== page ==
The Omnidots SWARM is a revolution in vibration monitoring!
If you are concerned with asset monitoring and the risk of vibrations causing damage to buildings and other structures, monitor vibrations with Omnidots.
The SWARM vibration monitor, together with the Geomotion Cloud web platform, provides you with insight into vibrations and helps you ensure that vibrations remain within the set limits. With Omnidots' vibration monitoring solutions, you are in control of all your projects, simply by using your smartphone, tablet or laptop.
This budget-friendly vibration monitor is more cost efficient than alternative solutions as well as being cutting edge technology with vastly improved precision data and reporting.
Measured in accordance with Australian Guidelines and combined with Geomotion Cloud software, Omnidots SWARM is the premier vibration monitoring solution available today.
The Queen's Wharf development in Brisbane is a GLS Monitoring project involving Geomotion and Land Surveys.
The project, part of the redevelopment of the Queen’s Wharf Precinct into a new world-class integrated resort, includes full automation of existing monitoring devices, as well as the installation of additional instruments including:
The project includes a staged warning system during Maritime works as part of the construction management plan, as well as monitoring of key structures including the Riverside Expressway.
January’s fatal tailings dam collapse at Vale SA’s Corrego do Feijao mine has sent the global mining industry once again scrambling to check the integrity of its tailings management systems.
The January 26 tailings dam collapse at the Corrego do Feijao mine near the town of Brumadinho, in Minas Gerais, killed more than 300 people and came just four years after the Samarco tailings collapse in the same state became Brazil’s worst environmental disaster and also killed 19 people.
Brazi’s mining regulator ordered Vale to suspend operations at its Fabrica and Vargem Grande complexes immediately after the Brumadinho disaster.
In a statement, Vale said the mining regulator ordered the suspension in light of the possible failure of five dams at the mining sites in the interior state of Minas Gerais. Since then, both authorities and mining companies have stepped up scrutiny of so-called upstream dams, which have been subject to multiple high-profile failures in recent years.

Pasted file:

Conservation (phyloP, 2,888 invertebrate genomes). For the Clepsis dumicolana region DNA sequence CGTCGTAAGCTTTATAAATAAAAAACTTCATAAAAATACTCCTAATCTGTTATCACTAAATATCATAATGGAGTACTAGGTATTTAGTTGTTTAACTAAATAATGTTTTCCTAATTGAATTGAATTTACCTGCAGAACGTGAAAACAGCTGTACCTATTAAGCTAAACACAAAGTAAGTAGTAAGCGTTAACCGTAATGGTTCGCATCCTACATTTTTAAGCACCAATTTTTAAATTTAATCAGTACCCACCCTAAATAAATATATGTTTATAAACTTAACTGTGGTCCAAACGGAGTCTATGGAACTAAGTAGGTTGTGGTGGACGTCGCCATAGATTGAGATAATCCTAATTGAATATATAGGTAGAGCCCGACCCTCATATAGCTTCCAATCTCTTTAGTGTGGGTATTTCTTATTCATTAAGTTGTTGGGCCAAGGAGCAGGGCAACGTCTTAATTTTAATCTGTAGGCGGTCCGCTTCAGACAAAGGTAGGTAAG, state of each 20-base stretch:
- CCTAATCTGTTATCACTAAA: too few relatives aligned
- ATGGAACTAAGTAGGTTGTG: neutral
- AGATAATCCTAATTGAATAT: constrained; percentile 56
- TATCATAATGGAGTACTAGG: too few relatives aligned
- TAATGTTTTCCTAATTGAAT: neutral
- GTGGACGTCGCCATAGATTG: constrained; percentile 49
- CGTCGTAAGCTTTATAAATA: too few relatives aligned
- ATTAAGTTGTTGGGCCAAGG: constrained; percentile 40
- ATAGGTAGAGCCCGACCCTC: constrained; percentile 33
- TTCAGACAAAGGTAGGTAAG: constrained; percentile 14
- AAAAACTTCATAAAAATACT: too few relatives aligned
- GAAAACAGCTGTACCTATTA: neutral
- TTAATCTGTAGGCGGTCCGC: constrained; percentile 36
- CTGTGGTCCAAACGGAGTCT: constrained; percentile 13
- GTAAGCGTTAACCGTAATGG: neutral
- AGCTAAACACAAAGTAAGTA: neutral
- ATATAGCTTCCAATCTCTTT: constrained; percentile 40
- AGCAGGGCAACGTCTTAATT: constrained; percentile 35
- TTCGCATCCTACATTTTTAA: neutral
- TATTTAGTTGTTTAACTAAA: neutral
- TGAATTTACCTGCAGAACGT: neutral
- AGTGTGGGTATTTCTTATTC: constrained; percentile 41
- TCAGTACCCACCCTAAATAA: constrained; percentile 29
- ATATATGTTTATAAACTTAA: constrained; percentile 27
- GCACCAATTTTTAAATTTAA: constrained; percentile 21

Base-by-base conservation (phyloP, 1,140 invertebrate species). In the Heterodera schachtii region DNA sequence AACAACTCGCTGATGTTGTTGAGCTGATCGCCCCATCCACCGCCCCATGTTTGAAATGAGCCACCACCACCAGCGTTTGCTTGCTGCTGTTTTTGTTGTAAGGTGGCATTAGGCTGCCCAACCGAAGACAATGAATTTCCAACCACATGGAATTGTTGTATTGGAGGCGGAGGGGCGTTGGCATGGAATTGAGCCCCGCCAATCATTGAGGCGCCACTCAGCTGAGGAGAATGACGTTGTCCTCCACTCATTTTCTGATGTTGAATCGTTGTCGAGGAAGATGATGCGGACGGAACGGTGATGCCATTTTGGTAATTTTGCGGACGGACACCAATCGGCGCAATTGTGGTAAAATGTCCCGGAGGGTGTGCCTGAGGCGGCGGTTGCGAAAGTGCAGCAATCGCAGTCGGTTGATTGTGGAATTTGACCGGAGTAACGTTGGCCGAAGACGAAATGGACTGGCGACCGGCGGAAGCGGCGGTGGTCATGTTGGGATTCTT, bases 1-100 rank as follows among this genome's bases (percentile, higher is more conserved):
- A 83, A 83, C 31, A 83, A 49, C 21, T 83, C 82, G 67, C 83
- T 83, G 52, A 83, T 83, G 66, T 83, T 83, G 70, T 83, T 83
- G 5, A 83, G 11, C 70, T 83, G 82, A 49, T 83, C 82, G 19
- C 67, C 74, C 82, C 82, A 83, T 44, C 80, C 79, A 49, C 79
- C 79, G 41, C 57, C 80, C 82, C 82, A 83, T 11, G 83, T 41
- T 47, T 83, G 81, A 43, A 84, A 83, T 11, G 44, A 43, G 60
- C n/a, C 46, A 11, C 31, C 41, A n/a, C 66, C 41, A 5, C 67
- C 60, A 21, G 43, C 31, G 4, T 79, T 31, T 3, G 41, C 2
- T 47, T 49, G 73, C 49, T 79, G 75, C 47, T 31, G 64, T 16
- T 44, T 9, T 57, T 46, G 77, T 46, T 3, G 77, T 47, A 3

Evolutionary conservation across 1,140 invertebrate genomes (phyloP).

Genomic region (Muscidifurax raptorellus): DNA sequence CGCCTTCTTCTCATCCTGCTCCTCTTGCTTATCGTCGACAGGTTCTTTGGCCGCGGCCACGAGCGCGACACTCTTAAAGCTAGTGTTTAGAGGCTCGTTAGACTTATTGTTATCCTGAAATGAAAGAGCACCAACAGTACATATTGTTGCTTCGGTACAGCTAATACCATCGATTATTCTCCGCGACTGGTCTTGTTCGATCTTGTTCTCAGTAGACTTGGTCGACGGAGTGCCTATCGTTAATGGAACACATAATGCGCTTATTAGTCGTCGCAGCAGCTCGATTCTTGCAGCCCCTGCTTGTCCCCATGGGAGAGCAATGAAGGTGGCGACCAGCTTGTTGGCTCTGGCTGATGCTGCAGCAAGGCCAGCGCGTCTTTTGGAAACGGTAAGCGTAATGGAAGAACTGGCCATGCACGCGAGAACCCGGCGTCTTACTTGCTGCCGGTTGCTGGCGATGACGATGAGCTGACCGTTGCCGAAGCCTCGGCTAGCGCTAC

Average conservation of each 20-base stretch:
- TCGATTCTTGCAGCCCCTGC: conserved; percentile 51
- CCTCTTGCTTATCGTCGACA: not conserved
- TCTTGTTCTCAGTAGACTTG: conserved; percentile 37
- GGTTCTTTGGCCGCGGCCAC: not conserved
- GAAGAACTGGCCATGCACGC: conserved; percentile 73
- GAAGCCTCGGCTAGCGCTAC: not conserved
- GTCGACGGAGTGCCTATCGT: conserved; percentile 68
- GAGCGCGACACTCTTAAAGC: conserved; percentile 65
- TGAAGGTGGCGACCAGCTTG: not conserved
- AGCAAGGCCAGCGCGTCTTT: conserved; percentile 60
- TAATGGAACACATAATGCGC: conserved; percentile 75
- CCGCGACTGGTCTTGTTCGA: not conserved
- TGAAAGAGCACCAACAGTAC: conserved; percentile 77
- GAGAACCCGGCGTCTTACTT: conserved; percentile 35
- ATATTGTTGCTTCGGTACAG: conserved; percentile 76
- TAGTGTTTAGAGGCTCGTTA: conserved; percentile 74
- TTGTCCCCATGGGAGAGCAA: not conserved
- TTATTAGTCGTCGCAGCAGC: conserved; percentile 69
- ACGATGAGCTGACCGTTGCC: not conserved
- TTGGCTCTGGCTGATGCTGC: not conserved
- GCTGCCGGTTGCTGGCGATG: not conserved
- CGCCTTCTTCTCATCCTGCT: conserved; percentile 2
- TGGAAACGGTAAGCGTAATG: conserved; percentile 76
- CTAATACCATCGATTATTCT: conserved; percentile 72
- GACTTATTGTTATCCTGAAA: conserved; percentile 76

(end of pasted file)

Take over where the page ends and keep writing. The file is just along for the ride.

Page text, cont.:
In a statement, Vale said it was abiding by the regulator’s decision but was asking the body for permission to dismantle the dams, while continuing some operations at the mine, “which would bring about limited impacts on production”.
The miner did not offer an estimate on how much production likely would be lost. However, the company had previously planned to maintain operations at Fabrica via dry mining, which eliminates the need for upstream dams. The company estimated that plan would result in 3mt of lost production in 2019.
“The cost of the wireless monitoring makes more sense than a couple of employees driving around different locations, taking measurements every few months. It eliminates errors, increases safety in remote locations and reduces costs because it is less labour-intensive,” - Kim Malcolm, Geomotion
Minas Gerais is still recovering from the 2015 Samarco collapse which buried a village and poured toxic waste into a major river.
Vale chief executive Fabio Schvartsman said the dam that burst was being decommissioned and its capacity was about a fifth of the total waste spilled at Samarco.
Schvartsman said there had not been any recent construction around the dam and apologised without taking responsibility in a television interview.
“Apologies to society, apologies to you, apologies to the whole world for what has happened,” he said. “I don’t know who is responsible, but you can be sure we’ll do our part.”
The disaster prompted the world’s largest miners to announce risk reviews of their tailings facilities.
BHP Ltd, which was Vale’s JV partner in Samarco, said it had “significantly increased the rigour of its assessment and management” of tailings since 2015, including a risk review which resulted in more than 400 actions being assigned to company assets.
“These actions are 93% complete, with the remaining actions considered low priority such as administrative actions and long-lead items regarding closure and climate change impacts. None of these actions is overdue,” the company said in a statement on February 19.